Walking Down the Streets of Seoul/Ramallah

Walking down the street, local national residents under colonial rule know that they need to defer to the soldier on the corner with the gun. At any time, they are subject to possible verbal and physical harassment with lethal weapons at will--simply because they are the colonized and speak a different language and have a different cultural background. Suspicion is aroused when they speak their family's home language. Fear is real that they can be separated from their families and home communities at a moment's notice, unable to travel, imprisoned or even be deported on the whim of the economically and militarily powerful colonizer.

This description of Koreans in Seoul under Japanese colonial rule between 1904-1945 could equally apply to the situation of Palestinians under Israeli colonial control. I approach both situations without neutrality. Having studied early 20th century Japanese colonial policies in Korea, I have seen how Japanese economic, political and military power structures were used to exploit, humiliate and intimidate Koreans for the interests of the colonial power center. Having visited occupied Palestine, I experienced first-hand the 21st century equivalent of Korea under Japanese colonial rule.

Border crossings and ad hoc and unpredictable checkpoints made us and the subjugated Palestinians into cattle, prodded and shouted at by Israelis with machine guns, proving who had colonial power and who had none. As we were herded through metal gates and turnstiles, bombarded by bullying and shouts that were amplified and nearly unintelligible, I was reminded of Albert Memmi's classic description of French colonized Tunisia. As Memmi observed, "subhumanity" is an integral part in every colonial situation, creating a low sense of self-worth among in the colonized people.  Further, by using overwhelming military threat to put down any uprising, the colonizers build fear and submission. Defiant resistance in the face of this threat is seen by the occupier as extremely dangerous to its position and control and is used as a rationale for even more repressive and collective constraints on the entire occupied population.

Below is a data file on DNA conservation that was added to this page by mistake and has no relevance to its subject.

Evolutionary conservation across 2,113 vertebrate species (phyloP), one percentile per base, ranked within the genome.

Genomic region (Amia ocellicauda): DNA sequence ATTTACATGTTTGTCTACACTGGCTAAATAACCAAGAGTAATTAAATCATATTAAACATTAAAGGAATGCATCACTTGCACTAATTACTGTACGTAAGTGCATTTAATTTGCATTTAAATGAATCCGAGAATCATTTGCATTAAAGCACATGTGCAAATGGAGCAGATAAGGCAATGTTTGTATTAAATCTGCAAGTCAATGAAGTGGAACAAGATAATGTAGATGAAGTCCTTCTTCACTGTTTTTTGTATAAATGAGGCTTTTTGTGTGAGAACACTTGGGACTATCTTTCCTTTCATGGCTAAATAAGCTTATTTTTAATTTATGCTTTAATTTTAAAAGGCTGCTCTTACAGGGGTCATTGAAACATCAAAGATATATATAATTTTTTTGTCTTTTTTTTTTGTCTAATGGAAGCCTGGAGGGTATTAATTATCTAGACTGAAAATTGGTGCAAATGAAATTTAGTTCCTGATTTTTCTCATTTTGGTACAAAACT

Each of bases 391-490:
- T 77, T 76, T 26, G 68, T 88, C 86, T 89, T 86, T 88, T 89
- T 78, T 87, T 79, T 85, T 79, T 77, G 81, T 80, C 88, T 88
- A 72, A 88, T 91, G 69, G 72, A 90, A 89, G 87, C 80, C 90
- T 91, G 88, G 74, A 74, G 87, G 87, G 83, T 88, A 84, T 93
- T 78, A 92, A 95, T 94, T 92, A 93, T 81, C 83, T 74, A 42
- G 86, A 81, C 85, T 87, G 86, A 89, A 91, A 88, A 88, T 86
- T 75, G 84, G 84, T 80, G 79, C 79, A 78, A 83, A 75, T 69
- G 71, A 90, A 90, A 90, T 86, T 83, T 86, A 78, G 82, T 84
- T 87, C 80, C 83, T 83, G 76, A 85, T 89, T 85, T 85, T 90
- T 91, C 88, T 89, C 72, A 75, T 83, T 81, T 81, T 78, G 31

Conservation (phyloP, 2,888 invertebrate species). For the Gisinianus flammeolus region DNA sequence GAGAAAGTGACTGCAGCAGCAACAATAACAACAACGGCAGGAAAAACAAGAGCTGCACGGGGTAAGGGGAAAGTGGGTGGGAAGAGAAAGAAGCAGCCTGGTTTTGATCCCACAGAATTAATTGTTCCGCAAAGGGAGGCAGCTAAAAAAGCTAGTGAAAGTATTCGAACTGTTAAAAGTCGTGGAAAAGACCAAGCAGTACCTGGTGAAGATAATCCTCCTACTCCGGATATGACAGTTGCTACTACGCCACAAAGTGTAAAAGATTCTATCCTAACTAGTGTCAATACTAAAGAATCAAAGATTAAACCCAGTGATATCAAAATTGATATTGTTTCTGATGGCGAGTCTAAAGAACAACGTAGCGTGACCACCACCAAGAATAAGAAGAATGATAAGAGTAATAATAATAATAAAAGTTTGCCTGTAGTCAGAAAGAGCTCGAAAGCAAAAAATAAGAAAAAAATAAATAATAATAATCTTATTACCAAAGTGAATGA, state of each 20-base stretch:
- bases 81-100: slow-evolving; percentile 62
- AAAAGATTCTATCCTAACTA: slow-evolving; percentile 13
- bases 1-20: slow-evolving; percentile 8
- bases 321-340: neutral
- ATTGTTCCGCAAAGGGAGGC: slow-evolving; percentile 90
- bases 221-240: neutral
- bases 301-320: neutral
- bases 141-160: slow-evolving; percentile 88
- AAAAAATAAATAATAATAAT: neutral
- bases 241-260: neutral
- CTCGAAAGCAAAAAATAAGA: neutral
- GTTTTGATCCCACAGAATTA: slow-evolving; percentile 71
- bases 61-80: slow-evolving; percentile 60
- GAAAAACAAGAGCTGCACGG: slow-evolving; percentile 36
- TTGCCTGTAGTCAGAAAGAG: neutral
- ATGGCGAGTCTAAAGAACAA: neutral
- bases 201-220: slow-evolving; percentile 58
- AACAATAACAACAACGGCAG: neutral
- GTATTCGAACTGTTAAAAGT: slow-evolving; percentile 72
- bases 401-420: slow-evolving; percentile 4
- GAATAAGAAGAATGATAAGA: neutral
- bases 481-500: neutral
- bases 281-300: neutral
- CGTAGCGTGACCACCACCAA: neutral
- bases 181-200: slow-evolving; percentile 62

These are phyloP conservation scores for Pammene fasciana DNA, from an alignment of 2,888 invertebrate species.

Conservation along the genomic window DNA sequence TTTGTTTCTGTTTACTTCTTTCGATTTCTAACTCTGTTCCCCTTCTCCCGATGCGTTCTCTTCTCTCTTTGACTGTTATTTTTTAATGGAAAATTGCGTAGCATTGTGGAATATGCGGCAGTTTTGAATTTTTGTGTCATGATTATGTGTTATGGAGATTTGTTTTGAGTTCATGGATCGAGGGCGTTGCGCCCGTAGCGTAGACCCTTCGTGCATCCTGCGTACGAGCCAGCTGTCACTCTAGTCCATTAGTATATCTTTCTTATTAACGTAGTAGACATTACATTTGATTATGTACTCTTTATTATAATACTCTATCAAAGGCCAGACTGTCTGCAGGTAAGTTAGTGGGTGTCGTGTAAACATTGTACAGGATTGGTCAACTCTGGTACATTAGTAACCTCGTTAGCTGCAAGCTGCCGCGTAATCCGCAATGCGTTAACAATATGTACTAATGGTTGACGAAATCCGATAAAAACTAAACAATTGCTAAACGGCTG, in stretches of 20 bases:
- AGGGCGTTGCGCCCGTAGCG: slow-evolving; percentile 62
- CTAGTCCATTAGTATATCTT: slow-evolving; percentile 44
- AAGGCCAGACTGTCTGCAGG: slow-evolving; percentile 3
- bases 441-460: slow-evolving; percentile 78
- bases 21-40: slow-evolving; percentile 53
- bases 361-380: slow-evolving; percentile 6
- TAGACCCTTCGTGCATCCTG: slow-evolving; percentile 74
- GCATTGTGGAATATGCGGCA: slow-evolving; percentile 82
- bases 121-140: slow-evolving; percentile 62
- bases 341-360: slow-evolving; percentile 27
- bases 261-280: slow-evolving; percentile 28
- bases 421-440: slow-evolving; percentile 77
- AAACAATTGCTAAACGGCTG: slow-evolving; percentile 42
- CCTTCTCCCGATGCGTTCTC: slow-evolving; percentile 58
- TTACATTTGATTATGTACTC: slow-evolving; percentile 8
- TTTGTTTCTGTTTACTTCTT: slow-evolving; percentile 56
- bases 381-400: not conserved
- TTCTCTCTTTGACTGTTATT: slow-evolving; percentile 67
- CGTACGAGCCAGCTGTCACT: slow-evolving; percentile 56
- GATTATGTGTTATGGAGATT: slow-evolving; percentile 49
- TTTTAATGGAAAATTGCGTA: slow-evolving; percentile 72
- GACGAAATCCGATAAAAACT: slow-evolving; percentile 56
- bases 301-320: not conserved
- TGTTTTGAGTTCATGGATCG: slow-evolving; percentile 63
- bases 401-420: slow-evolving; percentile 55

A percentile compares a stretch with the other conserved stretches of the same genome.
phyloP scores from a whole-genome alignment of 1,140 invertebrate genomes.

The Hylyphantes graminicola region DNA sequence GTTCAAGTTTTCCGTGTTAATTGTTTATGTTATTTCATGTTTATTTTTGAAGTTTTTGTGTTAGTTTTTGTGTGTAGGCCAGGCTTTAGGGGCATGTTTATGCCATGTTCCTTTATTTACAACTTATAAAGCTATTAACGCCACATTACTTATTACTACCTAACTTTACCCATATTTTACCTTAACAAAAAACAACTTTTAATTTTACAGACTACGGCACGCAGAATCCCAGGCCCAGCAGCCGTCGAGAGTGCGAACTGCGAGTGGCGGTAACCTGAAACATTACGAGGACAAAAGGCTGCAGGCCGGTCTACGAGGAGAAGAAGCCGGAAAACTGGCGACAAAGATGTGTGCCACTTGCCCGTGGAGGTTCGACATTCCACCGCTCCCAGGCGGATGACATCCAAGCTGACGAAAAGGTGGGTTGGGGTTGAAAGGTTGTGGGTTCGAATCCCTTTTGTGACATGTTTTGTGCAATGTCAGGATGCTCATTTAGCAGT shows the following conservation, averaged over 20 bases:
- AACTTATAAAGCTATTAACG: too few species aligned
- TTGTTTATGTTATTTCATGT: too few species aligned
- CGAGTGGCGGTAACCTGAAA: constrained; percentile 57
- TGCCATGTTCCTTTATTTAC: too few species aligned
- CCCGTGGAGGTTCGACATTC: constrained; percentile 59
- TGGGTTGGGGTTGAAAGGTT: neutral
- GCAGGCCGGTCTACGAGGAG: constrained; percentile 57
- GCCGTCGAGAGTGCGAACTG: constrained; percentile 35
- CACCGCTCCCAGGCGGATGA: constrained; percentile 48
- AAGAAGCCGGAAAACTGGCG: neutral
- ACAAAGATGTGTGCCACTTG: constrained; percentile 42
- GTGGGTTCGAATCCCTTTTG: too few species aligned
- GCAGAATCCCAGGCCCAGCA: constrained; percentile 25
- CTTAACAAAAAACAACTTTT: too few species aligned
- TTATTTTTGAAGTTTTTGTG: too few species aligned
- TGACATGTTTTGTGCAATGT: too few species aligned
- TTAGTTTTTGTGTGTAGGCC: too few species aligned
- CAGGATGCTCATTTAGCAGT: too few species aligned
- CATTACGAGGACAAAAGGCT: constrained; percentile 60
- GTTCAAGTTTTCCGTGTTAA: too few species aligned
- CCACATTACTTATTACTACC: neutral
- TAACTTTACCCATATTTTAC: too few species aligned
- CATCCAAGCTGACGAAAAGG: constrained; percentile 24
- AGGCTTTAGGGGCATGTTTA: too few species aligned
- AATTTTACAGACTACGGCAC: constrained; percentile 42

Since producers in colonies have limited or controlled direct access to investments for capital improvements and markets, the standard of living of the colonized inevitably goes down. Walking in Ramallah, I commented that markets seemed to be full of fruit and vegetables. On closer scrutiny, the boxes in which the produce arrived were from Israel, not Palestine. I was told that many fertile and producing orchards and farms in Palestine had been leveled in the interests of "security" and now Palestinians had no choice but to import and buy Israeli farm products--many from West Bank settlements that have supplanted local Palestinian producers and who have been aided by their access to irrigation and capital investments.

Looking at the children's faces as we passed through the cattle cages and peered at what is described locally and aptly as the "apartheid wall," it seems clear that more generations of young people are being raised as haters and resisters. Stones will not deter Israeli tanks but the young people I met were looking for some way, any way, to resist and establish a dignity that is being stripped daily by colonial humiliation and petty control of daily life. It is taken for granted that transportation between Gaza and the West Bank is impossible, but this is also true between the northern cities of Nablus and Jenin with the other parts of occupied Palestine. Families are separated by travel restrictions, the wall and unpredictable checkpoints. Over and over again I heard comments like Mr. Ahmed in Ramallah, "We are now pushed into isolated pockets of communities like holes in Swiss cheese, unable to maintain communities and livelihoods. We've never seen it so bad, so hopeless."

It parallels what I studied in Korea in an early 20th century colonial age that has long been condemned, discredited and finally ended as unjust and immoral. Yet it has been reborn and exists in the 21st century. Recently, I watched a CNN report on the conflict in Palestine and loss of human life and injury are clearly deplorable.   The headline on the screen is "Restoring the Calm."   But it's shocking to see the extent to which the media feeds the lie that the "calm" to be restored is really a life of violence experienced daily by the Palestinian people because of the continuing colonial occupation by Israel of Palestine.  

Few of us have had direct personal experience with colonial aggression.

I hope that all US citizens will travel to Palestine.  I hope everyone will experience first-hand the oppression and intimidation that Palestinians experience on a daily basis.   Go and experience for yourself. 

Edwin Gragert has a PhD in modern Korean history and is the author of Landownership Under Colonial Rule: Korea's Japanese Experience.